Welcome to America Comes Alive!, a site I created to share little-known stories of America's past. These stories are about Americans - people just like you - who have made a difference and changed the course of history. Look around the site and find what inspires you. Kate Kelly
Patsy Ann, Official Greeter in Juneau, Alaska

Patsy Ann, Official Greeter in Juneau, Alaska

Photo by Derek Reich

Patsy Ann was a bull terrier who was born deaf on October 12, 1929, according to information provided by the Friends of Patsy Ann.  As a pup, she was brought from Portland, Oregon to Juneau where she lived the rest of her life.

While very much a permanent resident of Juneau, she never had a permanent address.  She visited the shops and bars and restaurants where owners and patrons were happy to slip her a bite to eat.

Official Greeter

Despite her deafness, Patsy Ann had an unerring sense of the arrival of incoming ships. Perhaps the ships’ whistles were at a pitch that permitted her to hear them? At any rate, somehow she sensed their arrival.  Whenever a ship was coming into port, Patsy Ann was at the dock in advance and was ready to welcome all comers.

The Friends of Patsy Ann site tells that one day residents had been told a ship would be arriving at one particular dock; Patsy Ann saw the crowd, paused for a moment, and then turned and went to wait at a different dock—the one where the ship actually pulled in.

Most nights Patsy Ann would make her way to the longshoreman’s hall where they were happy to have her bed down for the night.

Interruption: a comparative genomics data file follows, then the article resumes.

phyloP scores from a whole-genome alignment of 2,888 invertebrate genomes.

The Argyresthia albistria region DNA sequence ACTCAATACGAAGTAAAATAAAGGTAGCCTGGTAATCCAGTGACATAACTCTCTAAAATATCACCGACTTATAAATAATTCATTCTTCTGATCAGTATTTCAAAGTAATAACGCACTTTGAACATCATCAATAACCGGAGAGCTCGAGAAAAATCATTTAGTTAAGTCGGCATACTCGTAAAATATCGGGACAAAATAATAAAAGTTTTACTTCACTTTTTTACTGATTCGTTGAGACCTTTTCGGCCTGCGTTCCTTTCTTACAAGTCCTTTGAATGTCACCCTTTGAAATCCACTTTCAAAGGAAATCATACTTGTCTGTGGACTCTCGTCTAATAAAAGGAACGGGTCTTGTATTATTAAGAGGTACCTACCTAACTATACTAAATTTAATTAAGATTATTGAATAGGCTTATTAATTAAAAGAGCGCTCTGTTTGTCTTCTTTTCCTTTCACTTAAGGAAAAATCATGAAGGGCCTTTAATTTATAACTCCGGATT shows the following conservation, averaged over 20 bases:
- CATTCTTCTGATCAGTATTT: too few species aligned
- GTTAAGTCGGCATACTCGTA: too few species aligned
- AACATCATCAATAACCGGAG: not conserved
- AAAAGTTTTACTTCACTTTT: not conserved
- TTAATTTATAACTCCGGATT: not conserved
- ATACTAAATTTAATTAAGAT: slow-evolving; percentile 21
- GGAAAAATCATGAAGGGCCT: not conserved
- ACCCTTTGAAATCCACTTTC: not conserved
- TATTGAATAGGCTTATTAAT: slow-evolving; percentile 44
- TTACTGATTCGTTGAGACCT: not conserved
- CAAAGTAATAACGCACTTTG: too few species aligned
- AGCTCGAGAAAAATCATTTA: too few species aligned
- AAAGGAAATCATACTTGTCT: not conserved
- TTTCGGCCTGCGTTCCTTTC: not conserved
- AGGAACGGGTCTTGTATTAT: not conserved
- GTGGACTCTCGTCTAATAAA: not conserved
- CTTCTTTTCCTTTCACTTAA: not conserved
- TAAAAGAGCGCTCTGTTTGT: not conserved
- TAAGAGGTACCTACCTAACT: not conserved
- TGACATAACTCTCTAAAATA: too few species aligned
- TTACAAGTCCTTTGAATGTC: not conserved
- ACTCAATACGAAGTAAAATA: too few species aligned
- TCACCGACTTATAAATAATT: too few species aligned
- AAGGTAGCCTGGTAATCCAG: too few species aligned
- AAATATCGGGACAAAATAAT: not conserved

As Patsy aged, she suffered from arthritis that was complicated by her expanding waistline due to being fed by many.  Despite any infirmities, she still managed to be at the docks whenever a ship arrived.

On March 30, 1942, she died peacefully at the longshoreman’s hall.  The next day a crowd of townspeople gathered to say good-bye as her coffin was lowered into the water in the channel over which she had kept close watch for so many years.

Sculpture Commissioned

Fifty years later (1992), a group called the “Friends of Patsy Ann” held a competition for a sculptor and commissioned Anna Burke Harris to sculpt Patsy Ann on watch.  The photo above is a picture of Patsy Ann as the statue has been placed, looking out over the water and continuing to greet all who visit Juneau.

Many thanks to Derek Reich for permission to use the photo, and for more information, see the site maintained by the Friends of Patsy Ann.

Patsy Ann’s story certainly reminds us how much our lives—and our dogs’ lives—have changed.



Join the Discussion

2 thoughts on “Patsy Ann, Official Greeter in Juneau, Alaska”

  1. Randy,
    Thank you so much for posting this! It’s absolutely lovely. The video shows the beauty of Juneau as well as the community love for Patsy Ann. I love it!

    I’m traveling right now but when I’m back at my desk I will add it to the end of the post to give you more prominence.
    Thank you!
    Kate




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